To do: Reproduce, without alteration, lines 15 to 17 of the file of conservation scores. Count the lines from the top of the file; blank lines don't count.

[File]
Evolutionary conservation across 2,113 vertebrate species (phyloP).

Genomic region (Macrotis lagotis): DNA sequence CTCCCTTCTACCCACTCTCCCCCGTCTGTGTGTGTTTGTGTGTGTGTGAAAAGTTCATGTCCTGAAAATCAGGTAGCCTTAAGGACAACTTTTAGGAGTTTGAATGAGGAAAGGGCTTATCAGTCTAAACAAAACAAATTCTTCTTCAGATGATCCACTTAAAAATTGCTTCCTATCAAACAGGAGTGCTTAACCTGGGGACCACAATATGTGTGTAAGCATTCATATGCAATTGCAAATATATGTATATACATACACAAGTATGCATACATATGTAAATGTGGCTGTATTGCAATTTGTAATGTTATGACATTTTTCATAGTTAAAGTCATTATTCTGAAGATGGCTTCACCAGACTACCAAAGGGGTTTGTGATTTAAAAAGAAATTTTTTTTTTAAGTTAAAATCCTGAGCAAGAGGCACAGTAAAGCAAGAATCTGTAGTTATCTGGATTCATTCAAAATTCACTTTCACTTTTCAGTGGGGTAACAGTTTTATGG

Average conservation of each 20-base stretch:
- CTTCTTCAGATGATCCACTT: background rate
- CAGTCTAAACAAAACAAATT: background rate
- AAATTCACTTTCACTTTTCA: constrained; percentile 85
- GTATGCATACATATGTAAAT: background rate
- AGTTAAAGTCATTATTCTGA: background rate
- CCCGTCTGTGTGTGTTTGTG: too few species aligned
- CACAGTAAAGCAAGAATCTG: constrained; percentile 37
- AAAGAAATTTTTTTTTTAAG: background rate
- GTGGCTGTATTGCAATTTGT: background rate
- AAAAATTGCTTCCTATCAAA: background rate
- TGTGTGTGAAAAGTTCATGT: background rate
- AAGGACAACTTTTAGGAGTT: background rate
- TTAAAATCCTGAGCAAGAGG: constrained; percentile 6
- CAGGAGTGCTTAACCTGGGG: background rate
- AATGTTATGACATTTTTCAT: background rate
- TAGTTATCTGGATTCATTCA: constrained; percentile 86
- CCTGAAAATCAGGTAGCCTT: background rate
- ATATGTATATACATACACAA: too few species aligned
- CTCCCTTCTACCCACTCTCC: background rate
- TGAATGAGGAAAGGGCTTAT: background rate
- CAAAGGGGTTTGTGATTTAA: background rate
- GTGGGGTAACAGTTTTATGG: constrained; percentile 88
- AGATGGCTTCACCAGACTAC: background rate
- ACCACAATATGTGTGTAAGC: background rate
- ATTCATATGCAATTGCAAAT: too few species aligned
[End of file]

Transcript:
- AAGGACAACTTTTAGGAGTT: background rate
- TTAAAATCCTGAGCAAGAGG: constrained; percentile 6
- CAGGAGTGCTTAACCTGGGG: background rate